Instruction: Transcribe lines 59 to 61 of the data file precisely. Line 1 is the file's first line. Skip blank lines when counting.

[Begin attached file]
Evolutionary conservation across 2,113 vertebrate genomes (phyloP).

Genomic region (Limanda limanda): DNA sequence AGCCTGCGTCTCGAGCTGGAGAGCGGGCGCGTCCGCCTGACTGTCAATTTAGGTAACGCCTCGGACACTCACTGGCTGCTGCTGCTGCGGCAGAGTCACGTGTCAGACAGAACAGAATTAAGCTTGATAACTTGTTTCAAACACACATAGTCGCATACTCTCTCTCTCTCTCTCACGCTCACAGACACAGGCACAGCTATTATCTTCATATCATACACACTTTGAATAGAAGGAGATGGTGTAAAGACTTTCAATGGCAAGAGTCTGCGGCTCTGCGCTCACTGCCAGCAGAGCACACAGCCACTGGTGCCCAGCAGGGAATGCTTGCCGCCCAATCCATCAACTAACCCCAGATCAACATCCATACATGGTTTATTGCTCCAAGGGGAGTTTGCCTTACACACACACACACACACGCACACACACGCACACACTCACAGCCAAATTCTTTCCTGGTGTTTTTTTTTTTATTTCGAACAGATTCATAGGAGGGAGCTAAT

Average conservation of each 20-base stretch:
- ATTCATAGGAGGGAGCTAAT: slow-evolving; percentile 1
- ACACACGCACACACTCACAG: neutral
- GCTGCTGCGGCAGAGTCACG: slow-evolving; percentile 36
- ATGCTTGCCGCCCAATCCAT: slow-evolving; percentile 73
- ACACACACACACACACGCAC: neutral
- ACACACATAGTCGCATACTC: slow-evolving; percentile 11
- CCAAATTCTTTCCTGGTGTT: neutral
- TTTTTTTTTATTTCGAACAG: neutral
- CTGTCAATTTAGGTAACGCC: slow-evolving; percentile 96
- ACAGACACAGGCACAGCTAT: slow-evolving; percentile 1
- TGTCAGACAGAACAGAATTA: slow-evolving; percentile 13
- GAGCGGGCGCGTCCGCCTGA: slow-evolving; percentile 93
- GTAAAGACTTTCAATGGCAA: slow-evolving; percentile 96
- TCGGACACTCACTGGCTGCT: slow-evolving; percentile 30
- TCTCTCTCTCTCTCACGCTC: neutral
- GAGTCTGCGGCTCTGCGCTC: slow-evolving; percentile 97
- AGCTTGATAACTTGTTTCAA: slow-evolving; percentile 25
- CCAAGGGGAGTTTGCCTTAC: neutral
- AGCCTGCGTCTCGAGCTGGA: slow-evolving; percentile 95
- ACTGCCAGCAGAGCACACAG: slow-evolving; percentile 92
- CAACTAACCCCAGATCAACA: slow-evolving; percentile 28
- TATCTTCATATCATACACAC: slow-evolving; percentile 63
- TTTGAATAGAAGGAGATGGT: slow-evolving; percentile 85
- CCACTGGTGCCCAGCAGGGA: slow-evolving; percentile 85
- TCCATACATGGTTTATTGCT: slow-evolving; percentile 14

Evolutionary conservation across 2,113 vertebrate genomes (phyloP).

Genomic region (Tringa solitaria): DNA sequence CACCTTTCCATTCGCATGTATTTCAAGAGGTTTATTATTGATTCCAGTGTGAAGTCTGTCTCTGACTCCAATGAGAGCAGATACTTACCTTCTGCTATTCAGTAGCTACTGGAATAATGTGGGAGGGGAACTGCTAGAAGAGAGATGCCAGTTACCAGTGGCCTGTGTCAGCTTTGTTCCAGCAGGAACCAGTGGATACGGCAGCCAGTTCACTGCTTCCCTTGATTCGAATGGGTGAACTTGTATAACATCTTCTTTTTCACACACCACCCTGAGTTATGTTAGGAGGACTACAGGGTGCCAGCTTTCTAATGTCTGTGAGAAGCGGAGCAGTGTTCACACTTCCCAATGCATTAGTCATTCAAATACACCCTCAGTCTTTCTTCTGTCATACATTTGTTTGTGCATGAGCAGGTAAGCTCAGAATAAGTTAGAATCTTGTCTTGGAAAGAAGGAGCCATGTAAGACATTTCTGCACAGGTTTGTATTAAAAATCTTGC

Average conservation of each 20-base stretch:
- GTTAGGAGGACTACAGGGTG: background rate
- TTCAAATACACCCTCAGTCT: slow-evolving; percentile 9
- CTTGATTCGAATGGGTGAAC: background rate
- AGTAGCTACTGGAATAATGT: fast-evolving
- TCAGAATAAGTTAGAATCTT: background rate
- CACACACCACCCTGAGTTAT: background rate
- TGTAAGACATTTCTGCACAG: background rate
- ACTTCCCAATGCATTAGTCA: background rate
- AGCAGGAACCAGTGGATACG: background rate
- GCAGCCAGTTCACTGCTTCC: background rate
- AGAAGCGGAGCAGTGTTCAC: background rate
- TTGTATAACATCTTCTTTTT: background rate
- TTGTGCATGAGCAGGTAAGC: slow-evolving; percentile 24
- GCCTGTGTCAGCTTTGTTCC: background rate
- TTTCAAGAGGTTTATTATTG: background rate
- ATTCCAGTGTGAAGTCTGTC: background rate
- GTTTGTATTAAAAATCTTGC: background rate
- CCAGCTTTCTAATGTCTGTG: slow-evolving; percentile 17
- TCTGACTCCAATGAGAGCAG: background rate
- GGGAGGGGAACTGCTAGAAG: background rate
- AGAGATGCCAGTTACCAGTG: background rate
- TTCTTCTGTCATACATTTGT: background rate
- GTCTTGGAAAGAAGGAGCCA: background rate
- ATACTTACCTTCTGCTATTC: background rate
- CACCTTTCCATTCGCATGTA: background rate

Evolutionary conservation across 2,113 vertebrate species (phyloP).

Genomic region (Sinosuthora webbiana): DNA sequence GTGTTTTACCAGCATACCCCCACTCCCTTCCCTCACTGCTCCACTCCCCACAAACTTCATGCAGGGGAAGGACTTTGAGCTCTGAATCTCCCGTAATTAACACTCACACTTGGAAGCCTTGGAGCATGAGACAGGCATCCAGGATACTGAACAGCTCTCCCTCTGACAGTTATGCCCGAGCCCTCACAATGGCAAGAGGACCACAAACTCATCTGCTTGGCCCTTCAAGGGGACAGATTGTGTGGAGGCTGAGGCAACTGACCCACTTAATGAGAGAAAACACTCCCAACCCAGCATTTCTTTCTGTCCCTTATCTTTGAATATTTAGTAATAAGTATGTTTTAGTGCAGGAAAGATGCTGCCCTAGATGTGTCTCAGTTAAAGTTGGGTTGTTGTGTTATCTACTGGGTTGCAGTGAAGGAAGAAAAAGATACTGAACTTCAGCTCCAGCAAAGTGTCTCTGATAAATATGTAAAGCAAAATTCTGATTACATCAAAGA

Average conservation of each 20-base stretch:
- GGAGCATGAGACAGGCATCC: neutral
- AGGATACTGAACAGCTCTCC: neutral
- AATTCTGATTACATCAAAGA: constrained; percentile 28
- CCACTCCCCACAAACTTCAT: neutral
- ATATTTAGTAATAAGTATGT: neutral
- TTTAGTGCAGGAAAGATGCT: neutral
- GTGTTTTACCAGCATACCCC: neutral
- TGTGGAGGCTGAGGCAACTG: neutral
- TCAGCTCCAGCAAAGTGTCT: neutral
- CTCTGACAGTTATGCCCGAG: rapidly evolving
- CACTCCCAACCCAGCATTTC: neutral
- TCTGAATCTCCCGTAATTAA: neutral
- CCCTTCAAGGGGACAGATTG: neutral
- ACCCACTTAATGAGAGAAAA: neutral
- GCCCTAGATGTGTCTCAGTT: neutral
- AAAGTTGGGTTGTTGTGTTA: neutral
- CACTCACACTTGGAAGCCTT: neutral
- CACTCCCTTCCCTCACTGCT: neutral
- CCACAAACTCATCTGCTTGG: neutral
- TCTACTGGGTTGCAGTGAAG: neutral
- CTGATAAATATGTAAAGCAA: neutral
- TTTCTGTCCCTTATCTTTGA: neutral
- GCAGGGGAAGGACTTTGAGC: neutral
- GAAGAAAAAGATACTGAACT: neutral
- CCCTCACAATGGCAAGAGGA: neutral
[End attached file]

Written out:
Average conservation of each 20-base stretch:
- GGAGCATGAGACAGGCATCC: neutral
- AGGATACTGAACAGCTCTCC: neutral